"Hero ..." See in text (Act II - Scene IV)
Hero and Leander is a Greek myth in which Hero, a priestess of Aphrodite, falls in love with Leander, a young man from Egypt. Hero lives in a tower across a straight from Leander. Every night she lights a lamp to guide Leander as he swims across the water so that they can make love every night. One night a terrible storm blows out Hero's light, Leander loses his way and drowns. Hero then throws herself from the tower to join her lover in the afterlife.
"Helen..." See in text (Act II - Scene IV)
Helen was the most beautiful woman in the world and the wife of Sparta's King Menelaus. Paris, the Prince of Troy, finds Helen so beautiful that he kidnaps her to take her as his own. This kidnapping caused the Trojan War.
"Cleopatra..." See in text (Act II - Scene IV)
Cleopatra was the queen of the ancient Egyptians. Mark Anthony, an important administrator of Rome's government during this time, fell in love with Cleopatra and neglected his duties to his state. Anthony and Cleopatra wage war against Octavius, the Roman ruler, to claim Egypt as their own. Anthony is tricked into killing himself when told Cleopatra is dead and Cleopatra commits suicide after being captured by the Romans and told her lover is dead.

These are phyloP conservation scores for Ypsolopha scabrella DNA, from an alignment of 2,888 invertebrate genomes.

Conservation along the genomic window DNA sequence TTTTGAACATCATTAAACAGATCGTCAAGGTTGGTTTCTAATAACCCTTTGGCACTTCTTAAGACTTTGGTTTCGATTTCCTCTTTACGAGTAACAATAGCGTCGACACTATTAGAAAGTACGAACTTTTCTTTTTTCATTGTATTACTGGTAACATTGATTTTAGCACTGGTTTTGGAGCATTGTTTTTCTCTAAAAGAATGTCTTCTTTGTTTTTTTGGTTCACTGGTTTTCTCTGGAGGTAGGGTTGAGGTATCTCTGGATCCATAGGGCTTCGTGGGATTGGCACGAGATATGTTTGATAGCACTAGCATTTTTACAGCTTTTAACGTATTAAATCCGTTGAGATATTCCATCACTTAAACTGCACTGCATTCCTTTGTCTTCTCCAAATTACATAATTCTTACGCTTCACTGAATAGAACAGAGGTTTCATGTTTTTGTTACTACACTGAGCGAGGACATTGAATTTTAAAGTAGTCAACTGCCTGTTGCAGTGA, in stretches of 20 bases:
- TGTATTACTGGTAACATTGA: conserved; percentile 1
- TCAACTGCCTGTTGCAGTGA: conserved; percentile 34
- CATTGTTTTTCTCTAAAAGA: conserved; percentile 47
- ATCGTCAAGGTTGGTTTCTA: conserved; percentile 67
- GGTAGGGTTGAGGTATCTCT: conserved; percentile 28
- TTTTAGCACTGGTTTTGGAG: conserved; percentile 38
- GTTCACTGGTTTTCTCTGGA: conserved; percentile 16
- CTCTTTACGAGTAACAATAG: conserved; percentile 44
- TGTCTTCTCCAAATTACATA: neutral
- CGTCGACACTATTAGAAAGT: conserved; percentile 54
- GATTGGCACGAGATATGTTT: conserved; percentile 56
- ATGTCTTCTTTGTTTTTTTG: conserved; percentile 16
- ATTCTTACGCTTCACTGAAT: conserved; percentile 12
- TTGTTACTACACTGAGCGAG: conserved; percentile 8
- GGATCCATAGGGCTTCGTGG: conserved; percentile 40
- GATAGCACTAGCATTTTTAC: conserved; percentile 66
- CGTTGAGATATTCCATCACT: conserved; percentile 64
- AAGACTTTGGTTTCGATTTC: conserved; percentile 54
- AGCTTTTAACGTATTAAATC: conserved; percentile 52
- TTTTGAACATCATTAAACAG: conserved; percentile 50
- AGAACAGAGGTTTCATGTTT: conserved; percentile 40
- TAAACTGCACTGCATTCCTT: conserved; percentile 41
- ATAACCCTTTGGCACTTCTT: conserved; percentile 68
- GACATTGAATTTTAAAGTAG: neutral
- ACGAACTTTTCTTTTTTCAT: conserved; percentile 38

"Dido ..." See in text (Act II - Scene IV)
In Vrigil's Aeneid, Dido is the queen of Carthage. Aeneas, the Trojan hero and protagonist of Virgil's story, gets derailed from his quest to found Rome when he falls in love with Dido. When he resumes his mission and desserts his lover, Dido kills herself.
"Laura,..." See in text (Act II - Scene IV)
Laura was the woman about whom Petrarch wrote. Petrarch was the inventor of the sonnet, a fourteen line love poem with a strict rhyme scheme. Laura represents the quintessential love object and the beginning of the unrequited love poetry tradition.
Act III - Scene II
"serpent heart..." See in text (Act III - Scene II)
"Serpent heart" is an allusion to Satan in the Garden of Eden. Satan tricked Eve into eating the apple that got her and Adam banished from Eden by hiding behind an innocent face.
"Phaeton..." See in text (Act III - Scene II)
Phaeton was Phoebus's son who was allowed to drive the chariot carrying the sun when he requested proof of his father's power. However, Phaeton cannot control the horses, and Zeus strikes him down in order to protect the Earth from the sun.
"Phoebus..." See in text (Act III - Scene II)
Phoebus was another name for the Apollo, the God of the sun. The steeds Juliet references are those that pull Apollo's chariot, which carried the sun. Juliet uses this allusion to ask for the night to come faster.
Act III - Scene V
"Cynthia's..." See in text (Act III - Scene V)
Cynthia is another name for Artemis the Greek god of the moon. Romeo takes up Juliet's insistence that it is night and not day by using this allusion to say that the light outside comes from the moon instead of the sun. There is a hyperbolic and playful tone to this response. Both Romeo and Juliet know that it is morning but want to prolong the night.